My experiment with natural beauty products
The directions advised that I leave the moisturizing avocado face mask on for 20 minutes before rinsing off with lukewarm water. Thoroughly grossed out by the smell of mixed avocado, olive oil, apple cider vinegar and egg, and worried about the thick chunks of avocado threatening to drop from my face onto my clothes, I washed the homemade beauty product off after only 10 minutes. As much as I urged myself to hold out and sacrifice for the cause, I just couldn’t take the nastiness any longer!
The “cause” in question is my attempt to switch from using toxic chemical-laden beauty products to natural ones. I began this project back in August after learning about how some chemicals found in personal-care products—such as shampoo and conditioner, face wash, toothpaste, deodorant and makeup—have been linked to an increased risk of breast cancer and other chronic illnesses and diseases.
Realizing that I used an average of 10 beauty products (fewer than the typical adult woman) and deposited roughly 110 chemicals into my body daily, I freaked out, then replaced my conventional products with $60 worth of natural products. Soon, I encountered a dilemma. When supplies ran out, I did what any semi-lazy, extremely vain person with $15 in her checking account would do and quickly replenished my supplies with the cheapest conventional options available at a nearby grocery store.
But still determined to use natural beauty products while saving money led me to the only possible conclusion: I shall make my own! And last week, I did.
It’s easy, according to The Green Beauty Guide by Julie Gabriel, a book that defines green beauty products as “formulated without harmful toxic chemicals—including paraben and formaldehyde-based preservatives, sulfate-based detergents (sodium laureth/laurel sulfates), synthetic penetration enhancers, and artificial dyes and fragrances.” The author notes how many ingredients needed to create our own batches of personal-care products can be found right in our own kitchens.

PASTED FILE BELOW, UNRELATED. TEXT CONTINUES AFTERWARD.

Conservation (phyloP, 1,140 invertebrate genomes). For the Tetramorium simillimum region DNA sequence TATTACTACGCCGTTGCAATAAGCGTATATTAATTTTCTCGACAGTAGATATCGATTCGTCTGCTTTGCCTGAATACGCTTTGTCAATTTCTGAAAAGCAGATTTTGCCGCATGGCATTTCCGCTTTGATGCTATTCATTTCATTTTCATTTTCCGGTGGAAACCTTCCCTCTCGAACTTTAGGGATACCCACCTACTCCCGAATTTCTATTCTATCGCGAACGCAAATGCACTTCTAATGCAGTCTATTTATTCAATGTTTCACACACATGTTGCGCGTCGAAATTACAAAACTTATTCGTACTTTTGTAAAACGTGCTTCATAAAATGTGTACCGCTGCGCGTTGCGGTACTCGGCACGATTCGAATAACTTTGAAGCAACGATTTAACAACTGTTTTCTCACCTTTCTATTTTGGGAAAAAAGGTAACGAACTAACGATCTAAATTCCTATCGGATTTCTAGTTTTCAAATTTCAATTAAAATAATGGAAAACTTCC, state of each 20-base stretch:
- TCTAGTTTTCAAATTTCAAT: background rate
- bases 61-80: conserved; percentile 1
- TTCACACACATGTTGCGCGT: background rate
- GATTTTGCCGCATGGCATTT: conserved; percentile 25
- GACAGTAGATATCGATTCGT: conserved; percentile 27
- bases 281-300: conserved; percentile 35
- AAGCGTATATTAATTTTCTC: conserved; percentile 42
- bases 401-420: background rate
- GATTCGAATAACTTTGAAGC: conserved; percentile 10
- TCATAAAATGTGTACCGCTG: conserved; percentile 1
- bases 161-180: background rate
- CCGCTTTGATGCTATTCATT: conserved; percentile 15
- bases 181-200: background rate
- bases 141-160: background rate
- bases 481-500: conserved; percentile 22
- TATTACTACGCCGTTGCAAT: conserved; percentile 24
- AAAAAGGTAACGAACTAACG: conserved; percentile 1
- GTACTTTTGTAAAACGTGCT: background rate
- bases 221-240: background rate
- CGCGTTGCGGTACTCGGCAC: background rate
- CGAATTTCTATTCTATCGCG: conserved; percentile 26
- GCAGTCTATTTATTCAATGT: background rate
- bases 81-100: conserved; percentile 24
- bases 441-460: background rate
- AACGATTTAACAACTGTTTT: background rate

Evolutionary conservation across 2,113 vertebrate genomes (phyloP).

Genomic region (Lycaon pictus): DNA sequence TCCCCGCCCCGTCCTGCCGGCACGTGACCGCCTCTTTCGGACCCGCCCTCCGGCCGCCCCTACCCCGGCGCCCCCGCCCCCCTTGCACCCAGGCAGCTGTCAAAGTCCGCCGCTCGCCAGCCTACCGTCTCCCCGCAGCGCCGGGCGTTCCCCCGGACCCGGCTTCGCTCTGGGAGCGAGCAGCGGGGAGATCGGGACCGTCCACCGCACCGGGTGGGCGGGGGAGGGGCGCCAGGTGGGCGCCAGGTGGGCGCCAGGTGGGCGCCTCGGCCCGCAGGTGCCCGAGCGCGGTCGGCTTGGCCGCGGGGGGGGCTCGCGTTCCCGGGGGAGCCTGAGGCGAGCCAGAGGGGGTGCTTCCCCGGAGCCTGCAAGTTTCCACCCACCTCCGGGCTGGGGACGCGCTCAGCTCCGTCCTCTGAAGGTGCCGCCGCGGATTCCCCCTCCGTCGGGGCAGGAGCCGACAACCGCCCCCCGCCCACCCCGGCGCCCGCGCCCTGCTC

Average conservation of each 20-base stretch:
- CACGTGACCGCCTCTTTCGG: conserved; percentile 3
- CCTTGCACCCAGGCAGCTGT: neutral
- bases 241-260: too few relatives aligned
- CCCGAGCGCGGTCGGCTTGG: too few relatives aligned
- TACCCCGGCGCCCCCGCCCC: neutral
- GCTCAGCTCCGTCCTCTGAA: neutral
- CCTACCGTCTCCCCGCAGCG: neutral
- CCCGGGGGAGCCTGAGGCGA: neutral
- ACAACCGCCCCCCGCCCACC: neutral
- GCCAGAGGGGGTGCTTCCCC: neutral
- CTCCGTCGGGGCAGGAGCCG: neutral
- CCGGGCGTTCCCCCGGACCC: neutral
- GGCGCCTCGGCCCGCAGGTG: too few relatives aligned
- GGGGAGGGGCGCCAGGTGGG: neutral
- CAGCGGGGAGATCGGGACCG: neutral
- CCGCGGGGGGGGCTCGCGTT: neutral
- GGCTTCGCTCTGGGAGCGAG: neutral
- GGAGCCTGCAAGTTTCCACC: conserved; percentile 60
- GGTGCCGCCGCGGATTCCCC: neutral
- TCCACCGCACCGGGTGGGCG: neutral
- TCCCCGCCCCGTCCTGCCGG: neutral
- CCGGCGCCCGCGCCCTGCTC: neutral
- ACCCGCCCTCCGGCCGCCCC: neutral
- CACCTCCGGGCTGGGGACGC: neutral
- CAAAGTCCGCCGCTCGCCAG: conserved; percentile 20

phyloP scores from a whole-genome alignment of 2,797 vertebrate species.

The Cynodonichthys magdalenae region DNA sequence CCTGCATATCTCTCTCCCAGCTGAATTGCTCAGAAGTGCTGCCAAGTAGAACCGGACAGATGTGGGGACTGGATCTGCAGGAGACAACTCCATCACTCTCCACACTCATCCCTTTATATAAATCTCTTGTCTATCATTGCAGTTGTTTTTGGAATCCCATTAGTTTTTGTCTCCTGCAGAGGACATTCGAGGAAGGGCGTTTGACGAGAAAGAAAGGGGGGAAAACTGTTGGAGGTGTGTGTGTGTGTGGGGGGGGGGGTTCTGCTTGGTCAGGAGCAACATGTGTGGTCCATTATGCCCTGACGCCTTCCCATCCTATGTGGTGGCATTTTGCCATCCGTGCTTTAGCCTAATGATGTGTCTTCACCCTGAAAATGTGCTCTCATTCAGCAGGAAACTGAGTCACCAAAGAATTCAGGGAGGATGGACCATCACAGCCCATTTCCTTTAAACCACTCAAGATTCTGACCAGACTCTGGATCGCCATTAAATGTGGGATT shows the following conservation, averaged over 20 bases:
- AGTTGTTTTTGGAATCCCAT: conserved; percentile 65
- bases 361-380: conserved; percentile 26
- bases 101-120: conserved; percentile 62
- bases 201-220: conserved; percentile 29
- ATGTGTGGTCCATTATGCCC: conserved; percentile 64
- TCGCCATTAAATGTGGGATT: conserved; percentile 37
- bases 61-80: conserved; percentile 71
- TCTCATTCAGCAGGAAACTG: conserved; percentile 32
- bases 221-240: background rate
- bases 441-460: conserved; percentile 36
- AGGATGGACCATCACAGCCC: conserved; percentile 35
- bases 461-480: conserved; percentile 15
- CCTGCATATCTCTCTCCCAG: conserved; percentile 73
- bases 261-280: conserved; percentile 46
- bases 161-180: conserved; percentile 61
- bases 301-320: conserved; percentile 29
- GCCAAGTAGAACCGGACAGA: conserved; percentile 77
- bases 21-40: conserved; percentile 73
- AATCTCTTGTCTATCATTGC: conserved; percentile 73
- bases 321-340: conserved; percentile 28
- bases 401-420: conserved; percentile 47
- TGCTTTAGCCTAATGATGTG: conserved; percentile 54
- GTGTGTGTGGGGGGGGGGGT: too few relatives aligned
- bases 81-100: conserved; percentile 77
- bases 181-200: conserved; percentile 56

My first adventure was all-natural shampoo, for which I mixed 1 ounce of olive oil, one free-range egg (separate the yolk to use in the shampoo, saving the egg white to later use as a tightening mask or facial scrub) and 1 teaspoon of apple cider vinegar. This vinegar is apparently a cure-all for pretty much everything—oily hair, dandruff, acne scars, large pores, you name it. Pour a splash of vinegar into your hair daily for added bounce and shine. The recipe also calls for lemon juice, but I refrained because of its potential to lighten dark hair. And the last thing I want is to be a blond chick!
The shampoo didn’t lather, and if you enjoy the sweet smell of springtime and roses during showers, get over it (for a shampoo that lathers, blend in castile soap; to make the mix smell good, add in eucalyptus essential oil). I wasn’t hyped about being an egghead but figured the worst-case scenario would be that the shampoo would make my hair greasy. But hey, that’s how I go into work most days anyway. My hair dried naturally, and the next morning, I woke up to supercute curls and more shine than usual. For real!
For a deep-steam cleanse, I added 3 tablespoons of apple cider vinegar to a pan of boiled water and leaned my face over it to open up pores and remove impurities. Honestly, I didn’t notice any visible change in the surface of my skin; however, once the mixture cooled, I sprayed the solution on my face and it worked great as a toner.
Then came the ill-fated avocado face mask. Because avocados contain monosaturated fats, potassium, and vitamins B and E, this fruit works wonders for nourishing the skin. I mashed one avocado, beat an egg white and mixed it together with 1 teaspoon of apple cider vinegar and 3 teaspoons of olive oil.
So sickened by the odd scent, I almost swore off avocado, guacamole and Mexican food forever, before I happened upon another face mask recipe on the Internet that called simply for a mashed avocado spread over the face—forget all those other ingredients. Now that I can handle.